Hunger Myths

BPB Hunger Infographic

When you think about hunger, what picture comes to mind? Is it a picture of a young mother holding a small child, looking rail thin, from a developing country? Or is it someone who could live less than a mile from your home?

With all of the abundances in our country, it can be hard to imagine that hunger is still a problem in America. But it is a big problem – especially in our city.

Did you know all of the below statements are myths?

1)   Hunger is only in developing countries.

46.7 million of Americans are food insecure and 15.5 million are children. Even more disturbing, Greensboro/High Point is ranked #1 in the nation for food insecurity.

2)  Hunger is only a health issue.

Hunger is a health, economic and educational issue.  Hunger has negative effects on a child’s health, cognition, academics, emotional and social well-being leading to job readiness problems in adulthood.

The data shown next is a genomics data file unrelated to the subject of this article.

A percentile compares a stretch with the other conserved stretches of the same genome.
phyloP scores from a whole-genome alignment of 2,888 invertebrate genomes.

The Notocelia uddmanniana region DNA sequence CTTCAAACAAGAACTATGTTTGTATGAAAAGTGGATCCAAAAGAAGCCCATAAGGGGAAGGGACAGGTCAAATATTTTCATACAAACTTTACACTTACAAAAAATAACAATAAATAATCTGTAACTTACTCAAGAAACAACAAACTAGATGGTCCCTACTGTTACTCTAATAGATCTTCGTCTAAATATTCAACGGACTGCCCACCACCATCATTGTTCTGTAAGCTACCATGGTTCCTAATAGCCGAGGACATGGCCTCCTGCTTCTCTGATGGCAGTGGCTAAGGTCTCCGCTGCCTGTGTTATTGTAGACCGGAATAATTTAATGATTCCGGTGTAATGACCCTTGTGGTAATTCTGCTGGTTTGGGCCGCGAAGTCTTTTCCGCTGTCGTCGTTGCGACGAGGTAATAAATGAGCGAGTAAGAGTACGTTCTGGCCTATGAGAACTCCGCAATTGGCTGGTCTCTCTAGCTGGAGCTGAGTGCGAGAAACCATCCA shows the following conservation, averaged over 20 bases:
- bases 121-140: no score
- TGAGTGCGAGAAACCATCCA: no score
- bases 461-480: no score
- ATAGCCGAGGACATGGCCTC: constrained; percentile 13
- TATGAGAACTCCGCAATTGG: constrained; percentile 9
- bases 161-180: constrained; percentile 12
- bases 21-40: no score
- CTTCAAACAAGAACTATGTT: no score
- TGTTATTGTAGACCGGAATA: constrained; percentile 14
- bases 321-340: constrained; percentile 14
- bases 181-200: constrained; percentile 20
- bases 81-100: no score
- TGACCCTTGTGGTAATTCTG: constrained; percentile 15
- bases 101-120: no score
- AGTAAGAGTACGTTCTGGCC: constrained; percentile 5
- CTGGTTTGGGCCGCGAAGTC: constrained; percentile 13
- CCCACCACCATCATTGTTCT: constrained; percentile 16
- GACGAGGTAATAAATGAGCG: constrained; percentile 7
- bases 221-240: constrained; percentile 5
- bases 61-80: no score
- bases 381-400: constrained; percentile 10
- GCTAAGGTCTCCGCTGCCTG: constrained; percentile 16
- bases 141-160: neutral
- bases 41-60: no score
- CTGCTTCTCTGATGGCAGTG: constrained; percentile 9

3)  America has an obesity problem, not a hunger problem.

The news loves to focus on obesity in America, which, is indeed a big challenge that our country faces. What you may not realize is that hunger problems can directly lead to obesity problems. People without enough money to buy an appropriate amount of food tend to eat foods they believe will fill them up the fastest, and are the cheapest to acquire. This does not normally equate to healthy options.

4)  People who don’t work don’t have enough food.

This is also a myth that may surprise you. According to the 2013 US Department of Agriculture, approximately 75% of food insecure houses have a worker in the home.

5)  I can’t do anything to solve the hunger issue.   

Not true! You can be the first line of defense! Donate food, funds, or time to local charities. Lobby your congressional representatives for better legislation.

 Written on 3/23/16 by Blogger Courtney Murphy